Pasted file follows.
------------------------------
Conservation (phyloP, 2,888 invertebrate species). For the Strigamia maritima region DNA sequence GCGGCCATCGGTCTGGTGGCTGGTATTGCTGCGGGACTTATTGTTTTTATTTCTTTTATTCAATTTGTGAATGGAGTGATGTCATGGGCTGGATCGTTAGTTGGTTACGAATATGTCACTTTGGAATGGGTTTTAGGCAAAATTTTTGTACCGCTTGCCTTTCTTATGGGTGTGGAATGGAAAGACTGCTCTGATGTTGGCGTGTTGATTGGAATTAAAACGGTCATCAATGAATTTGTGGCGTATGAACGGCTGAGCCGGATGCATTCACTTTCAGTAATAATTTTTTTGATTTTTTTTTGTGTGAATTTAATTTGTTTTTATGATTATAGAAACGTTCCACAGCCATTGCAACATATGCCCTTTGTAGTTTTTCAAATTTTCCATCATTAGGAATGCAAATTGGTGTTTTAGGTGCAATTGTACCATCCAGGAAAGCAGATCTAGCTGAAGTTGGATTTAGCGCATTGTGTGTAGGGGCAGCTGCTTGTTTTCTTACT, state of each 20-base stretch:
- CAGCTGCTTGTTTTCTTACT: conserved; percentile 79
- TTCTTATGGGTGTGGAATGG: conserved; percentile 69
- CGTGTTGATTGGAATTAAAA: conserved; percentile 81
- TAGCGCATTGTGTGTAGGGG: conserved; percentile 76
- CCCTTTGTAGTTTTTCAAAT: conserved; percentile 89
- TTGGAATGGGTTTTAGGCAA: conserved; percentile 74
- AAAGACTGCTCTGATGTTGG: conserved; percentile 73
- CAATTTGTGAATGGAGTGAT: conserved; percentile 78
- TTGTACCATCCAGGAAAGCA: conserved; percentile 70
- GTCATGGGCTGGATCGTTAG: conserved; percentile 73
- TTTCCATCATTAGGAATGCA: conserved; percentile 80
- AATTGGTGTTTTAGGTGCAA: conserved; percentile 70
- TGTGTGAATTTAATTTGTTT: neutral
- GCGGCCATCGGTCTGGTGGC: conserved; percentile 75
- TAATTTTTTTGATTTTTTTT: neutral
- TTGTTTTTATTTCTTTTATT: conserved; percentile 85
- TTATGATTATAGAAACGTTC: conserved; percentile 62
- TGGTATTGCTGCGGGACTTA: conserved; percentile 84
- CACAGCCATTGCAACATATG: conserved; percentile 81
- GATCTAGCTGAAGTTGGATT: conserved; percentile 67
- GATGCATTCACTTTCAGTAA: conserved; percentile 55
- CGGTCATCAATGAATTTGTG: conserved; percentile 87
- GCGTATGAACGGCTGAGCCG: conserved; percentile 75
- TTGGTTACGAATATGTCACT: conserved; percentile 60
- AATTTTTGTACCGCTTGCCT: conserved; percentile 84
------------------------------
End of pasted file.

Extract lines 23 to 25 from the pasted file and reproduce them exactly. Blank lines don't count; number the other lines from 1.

- CGGTCATCAATGAATTTGTG: conserved; percentile 87
- GCGTATGAACGGCTGAGCCG: conserved; percentile 75
- TTGGTTACGAATATGTCACT: conserved; percentile 60